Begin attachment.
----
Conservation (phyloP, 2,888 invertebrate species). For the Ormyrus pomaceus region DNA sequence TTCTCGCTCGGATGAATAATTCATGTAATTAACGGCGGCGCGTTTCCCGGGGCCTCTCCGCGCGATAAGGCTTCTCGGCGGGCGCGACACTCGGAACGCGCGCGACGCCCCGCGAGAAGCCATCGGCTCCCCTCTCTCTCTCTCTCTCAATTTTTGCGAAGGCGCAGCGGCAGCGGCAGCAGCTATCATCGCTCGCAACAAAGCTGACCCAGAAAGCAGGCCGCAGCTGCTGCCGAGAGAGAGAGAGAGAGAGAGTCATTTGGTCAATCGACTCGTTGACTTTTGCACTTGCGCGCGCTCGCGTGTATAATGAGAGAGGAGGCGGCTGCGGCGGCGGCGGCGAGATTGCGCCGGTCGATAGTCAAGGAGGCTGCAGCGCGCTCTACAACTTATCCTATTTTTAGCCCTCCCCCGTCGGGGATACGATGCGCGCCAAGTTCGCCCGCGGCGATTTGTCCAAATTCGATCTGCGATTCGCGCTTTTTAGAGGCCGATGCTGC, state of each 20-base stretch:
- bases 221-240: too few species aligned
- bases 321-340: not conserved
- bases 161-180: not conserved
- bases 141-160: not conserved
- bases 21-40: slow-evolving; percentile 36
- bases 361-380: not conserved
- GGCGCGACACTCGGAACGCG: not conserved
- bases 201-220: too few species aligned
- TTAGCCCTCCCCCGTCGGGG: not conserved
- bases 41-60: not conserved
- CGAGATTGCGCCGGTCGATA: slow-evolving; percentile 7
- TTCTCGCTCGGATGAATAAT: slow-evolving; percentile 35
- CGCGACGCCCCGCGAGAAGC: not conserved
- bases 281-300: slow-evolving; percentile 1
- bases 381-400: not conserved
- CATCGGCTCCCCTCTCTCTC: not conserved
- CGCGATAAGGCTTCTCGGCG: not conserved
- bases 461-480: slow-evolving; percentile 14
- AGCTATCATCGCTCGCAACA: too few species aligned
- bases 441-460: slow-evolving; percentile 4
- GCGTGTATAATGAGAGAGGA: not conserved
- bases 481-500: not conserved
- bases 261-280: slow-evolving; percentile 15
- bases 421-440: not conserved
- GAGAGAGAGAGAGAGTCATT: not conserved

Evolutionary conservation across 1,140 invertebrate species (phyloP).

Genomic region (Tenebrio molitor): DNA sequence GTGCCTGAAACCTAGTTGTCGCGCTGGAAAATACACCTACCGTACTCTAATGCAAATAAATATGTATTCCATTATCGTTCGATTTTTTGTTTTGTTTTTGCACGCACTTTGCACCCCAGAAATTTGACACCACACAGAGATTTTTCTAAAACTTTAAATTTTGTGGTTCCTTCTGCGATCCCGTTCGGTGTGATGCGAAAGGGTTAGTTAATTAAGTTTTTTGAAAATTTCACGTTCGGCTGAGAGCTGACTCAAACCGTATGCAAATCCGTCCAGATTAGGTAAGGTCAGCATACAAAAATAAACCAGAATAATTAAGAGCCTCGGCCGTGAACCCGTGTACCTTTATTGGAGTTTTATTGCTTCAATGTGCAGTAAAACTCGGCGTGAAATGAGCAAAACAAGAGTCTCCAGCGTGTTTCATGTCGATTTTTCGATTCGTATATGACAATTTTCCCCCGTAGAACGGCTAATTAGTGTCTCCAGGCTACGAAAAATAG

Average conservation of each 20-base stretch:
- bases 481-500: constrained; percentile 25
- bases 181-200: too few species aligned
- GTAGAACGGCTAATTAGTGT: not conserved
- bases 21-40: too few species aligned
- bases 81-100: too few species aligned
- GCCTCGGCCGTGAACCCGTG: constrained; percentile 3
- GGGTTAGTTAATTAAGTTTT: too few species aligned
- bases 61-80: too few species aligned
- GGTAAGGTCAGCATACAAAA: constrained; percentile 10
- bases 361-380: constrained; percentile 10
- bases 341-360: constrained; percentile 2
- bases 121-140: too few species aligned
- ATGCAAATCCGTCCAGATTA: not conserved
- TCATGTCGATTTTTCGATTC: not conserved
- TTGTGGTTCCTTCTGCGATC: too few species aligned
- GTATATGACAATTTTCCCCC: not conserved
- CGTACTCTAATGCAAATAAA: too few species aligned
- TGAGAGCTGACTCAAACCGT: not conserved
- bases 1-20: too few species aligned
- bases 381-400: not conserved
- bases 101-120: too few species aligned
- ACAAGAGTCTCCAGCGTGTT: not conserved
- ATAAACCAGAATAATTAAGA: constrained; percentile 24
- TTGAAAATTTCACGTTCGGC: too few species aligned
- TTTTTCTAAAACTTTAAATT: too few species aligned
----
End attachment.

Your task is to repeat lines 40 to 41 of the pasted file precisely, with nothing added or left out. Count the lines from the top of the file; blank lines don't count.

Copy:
- bases 341-360: constrained; percentile 2
- bases 121-140: too few species aligned